If Westerners think of Arab television at all, they usually presume that al-Jazeera is the only one, but Kraidy (communication, U. of Pennsylvania) and Khalil (Southern Illinois U.-Carbondale) say that the renown of the one channel obscures the breadth and rich diversity of the industry. They show how its growth is driven a handful of leading institutions that differ in institutional identity, political perspective, and commercial agenda. Among the aspects they examine are pan-Arab entertainment channels, niche channels and socio-cultural change, new channels, Ramadan, and television policy and regulation in the Arab world. Annotation ©2010 Book News, Inc., Portland, OR (booknews.com)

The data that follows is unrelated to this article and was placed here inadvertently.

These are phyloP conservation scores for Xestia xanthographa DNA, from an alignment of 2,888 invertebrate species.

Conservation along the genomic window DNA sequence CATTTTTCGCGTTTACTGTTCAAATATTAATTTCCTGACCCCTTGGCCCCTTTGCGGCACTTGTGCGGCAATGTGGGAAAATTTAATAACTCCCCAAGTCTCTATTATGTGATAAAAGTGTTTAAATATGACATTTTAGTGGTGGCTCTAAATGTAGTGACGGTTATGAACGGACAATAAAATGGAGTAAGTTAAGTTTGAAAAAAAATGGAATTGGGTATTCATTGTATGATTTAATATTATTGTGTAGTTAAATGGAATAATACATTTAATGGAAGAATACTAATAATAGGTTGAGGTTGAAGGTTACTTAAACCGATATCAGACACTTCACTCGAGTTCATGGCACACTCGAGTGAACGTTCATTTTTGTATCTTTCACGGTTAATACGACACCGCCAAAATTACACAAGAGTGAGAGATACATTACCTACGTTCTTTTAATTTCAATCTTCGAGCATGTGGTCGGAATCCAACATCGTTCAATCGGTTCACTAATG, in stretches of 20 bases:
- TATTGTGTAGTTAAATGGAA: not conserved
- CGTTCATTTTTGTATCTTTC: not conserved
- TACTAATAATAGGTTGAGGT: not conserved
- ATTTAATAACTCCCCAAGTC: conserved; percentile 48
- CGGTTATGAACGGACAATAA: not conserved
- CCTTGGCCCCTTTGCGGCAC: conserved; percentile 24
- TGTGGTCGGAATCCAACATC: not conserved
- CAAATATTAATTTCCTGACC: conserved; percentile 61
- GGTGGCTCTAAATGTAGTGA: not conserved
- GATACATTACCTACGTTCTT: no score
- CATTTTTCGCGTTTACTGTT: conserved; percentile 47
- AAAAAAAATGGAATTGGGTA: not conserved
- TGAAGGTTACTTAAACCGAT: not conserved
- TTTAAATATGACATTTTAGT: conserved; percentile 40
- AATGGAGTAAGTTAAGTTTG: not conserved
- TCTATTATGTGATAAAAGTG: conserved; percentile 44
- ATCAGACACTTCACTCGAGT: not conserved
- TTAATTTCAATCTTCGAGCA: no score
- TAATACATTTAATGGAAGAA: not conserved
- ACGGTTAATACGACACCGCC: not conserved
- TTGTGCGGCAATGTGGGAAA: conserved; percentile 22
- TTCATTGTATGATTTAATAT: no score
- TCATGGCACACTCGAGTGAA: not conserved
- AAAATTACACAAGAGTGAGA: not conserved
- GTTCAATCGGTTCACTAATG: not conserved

In recent years, Arab television has undergone a dramatic and profound transformation from terrestrial, government-owned, national channels to satellite, privately owned, transnational networks. The latter is the Arab television that matters today, economically, socially and politically. The resulting pan-Arab industry is vibrant, diverse, and fluid - very different, the authors of this major new study argue, from the prevailing view in the West, which focuses only on the al-Jazeera network. Based on a wealth of primary Arabic language sources, interviews with Arab television executives, and the authors' personal and professional experience with the industry, Arab Television Industries tells the story of that transformation, featuring compelling portraits of major players and institutions, and captures dominant trends in the industry. Readers learn how the transformation of Arab television came to be, the different kinds of channels, how programs are made and promoted, and how they are regulated. Throughout, the analysis focuses on the interaction of the television industry with Arab politics, business, societies and cultures.